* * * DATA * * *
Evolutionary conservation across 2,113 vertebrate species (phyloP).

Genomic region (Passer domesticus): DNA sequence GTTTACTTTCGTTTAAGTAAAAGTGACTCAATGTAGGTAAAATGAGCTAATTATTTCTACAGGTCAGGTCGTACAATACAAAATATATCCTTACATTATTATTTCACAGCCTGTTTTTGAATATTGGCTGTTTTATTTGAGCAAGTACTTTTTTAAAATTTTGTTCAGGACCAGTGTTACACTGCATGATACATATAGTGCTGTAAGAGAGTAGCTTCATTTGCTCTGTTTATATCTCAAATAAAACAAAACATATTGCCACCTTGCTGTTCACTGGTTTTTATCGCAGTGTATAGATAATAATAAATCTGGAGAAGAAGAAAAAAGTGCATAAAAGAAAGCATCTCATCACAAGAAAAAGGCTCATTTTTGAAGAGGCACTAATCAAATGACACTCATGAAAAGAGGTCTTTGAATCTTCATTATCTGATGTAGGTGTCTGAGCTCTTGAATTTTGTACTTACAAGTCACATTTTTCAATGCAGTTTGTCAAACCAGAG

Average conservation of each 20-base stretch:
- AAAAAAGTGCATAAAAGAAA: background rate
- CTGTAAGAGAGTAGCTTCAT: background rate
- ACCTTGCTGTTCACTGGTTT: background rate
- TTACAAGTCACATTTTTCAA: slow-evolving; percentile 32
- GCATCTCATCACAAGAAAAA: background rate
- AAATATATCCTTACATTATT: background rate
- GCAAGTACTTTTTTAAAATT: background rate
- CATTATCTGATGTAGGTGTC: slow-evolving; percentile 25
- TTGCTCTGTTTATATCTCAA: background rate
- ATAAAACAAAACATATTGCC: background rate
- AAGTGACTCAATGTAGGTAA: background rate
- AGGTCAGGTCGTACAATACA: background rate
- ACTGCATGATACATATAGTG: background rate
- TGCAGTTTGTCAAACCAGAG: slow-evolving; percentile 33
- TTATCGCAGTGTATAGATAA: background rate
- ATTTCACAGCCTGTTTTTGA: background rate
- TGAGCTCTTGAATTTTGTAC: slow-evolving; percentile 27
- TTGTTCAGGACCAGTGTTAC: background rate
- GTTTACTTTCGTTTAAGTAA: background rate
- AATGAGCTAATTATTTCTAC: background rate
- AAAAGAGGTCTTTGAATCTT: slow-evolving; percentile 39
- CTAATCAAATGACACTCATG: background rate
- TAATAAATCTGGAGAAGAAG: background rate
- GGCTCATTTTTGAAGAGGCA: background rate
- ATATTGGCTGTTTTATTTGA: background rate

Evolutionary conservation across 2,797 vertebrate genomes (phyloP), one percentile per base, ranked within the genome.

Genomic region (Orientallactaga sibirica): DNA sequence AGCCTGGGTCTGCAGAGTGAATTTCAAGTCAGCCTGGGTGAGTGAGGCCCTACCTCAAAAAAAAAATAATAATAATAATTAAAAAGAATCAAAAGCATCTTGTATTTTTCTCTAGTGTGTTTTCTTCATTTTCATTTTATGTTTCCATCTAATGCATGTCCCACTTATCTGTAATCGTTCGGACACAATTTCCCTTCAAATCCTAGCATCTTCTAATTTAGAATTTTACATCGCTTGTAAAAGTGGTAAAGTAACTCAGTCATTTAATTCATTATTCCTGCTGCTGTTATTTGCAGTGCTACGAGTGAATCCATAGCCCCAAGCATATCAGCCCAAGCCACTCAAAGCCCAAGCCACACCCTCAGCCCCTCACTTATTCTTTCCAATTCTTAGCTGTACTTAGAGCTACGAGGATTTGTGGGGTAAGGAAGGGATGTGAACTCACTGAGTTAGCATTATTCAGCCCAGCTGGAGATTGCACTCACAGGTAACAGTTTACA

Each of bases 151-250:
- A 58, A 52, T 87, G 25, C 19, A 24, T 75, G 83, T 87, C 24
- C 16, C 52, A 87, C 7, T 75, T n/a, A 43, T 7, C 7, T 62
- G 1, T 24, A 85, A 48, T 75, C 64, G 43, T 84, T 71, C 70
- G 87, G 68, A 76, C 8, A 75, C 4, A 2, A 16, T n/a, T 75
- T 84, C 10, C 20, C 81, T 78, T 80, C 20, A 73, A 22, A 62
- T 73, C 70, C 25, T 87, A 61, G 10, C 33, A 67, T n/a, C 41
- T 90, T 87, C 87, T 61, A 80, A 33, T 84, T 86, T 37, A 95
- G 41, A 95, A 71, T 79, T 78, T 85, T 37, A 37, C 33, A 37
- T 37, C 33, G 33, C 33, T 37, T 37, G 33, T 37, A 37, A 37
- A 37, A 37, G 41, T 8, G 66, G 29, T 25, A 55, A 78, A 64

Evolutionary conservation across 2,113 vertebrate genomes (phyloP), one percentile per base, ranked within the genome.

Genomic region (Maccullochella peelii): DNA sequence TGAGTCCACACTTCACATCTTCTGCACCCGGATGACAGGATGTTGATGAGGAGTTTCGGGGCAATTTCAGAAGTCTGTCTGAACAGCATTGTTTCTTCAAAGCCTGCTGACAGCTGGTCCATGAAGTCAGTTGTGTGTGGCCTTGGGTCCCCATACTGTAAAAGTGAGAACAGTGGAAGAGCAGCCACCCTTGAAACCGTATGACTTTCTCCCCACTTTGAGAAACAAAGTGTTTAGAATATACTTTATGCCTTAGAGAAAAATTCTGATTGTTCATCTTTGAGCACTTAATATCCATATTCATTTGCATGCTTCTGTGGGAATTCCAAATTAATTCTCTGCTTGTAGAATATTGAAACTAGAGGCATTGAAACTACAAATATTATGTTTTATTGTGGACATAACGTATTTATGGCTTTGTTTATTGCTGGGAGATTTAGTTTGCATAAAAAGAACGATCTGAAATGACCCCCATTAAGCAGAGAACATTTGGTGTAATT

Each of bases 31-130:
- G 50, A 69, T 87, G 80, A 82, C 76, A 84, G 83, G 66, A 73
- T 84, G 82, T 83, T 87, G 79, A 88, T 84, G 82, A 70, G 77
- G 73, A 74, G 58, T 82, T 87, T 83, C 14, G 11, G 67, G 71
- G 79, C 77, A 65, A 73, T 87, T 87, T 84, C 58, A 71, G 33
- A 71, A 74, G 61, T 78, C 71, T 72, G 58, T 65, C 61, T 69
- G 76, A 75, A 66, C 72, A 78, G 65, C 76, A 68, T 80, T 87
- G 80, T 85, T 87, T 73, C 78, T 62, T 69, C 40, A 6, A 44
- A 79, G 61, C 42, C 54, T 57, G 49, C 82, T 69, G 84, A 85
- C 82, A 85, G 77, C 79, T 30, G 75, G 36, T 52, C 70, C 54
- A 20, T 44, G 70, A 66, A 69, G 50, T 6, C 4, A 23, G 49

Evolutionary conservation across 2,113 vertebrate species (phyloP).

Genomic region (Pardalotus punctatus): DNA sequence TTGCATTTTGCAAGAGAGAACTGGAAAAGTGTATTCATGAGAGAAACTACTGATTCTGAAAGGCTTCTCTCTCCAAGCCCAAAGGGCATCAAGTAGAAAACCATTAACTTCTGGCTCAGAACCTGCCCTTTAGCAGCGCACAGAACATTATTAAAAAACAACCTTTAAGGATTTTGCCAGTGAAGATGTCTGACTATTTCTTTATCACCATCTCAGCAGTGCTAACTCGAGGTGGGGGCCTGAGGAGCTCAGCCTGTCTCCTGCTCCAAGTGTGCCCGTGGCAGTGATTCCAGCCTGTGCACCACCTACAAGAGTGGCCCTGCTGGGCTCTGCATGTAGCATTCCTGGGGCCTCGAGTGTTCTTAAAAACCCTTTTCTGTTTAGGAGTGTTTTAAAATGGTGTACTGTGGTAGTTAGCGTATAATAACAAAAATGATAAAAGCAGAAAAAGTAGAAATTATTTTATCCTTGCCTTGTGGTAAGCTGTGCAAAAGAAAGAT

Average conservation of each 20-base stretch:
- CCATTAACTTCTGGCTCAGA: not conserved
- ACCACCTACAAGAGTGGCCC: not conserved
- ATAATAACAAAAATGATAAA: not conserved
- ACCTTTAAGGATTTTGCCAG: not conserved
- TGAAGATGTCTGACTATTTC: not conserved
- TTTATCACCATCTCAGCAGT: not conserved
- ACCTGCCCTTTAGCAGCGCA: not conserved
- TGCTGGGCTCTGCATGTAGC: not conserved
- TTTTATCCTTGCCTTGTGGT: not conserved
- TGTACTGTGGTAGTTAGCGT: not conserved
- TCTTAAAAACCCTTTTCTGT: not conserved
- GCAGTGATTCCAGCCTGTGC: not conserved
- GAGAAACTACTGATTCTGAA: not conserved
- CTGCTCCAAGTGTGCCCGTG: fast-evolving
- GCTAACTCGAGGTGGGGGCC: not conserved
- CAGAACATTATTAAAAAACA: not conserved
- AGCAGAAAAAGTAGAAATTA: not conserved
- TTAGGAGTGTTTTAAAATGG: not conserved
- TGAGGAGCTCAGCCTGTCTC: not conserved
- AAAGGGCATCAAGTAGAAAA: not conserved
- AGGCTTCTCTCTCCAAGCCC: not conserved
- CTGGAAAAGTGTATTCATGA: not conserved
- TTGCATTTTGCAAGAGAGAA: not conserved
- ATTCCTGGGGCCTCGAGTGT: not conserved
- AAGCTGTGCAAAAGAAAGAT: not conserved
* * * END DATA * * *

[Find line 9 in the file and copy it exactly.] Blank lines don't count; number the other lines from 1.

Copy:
- AAATATATCCTTACATTATT: background rate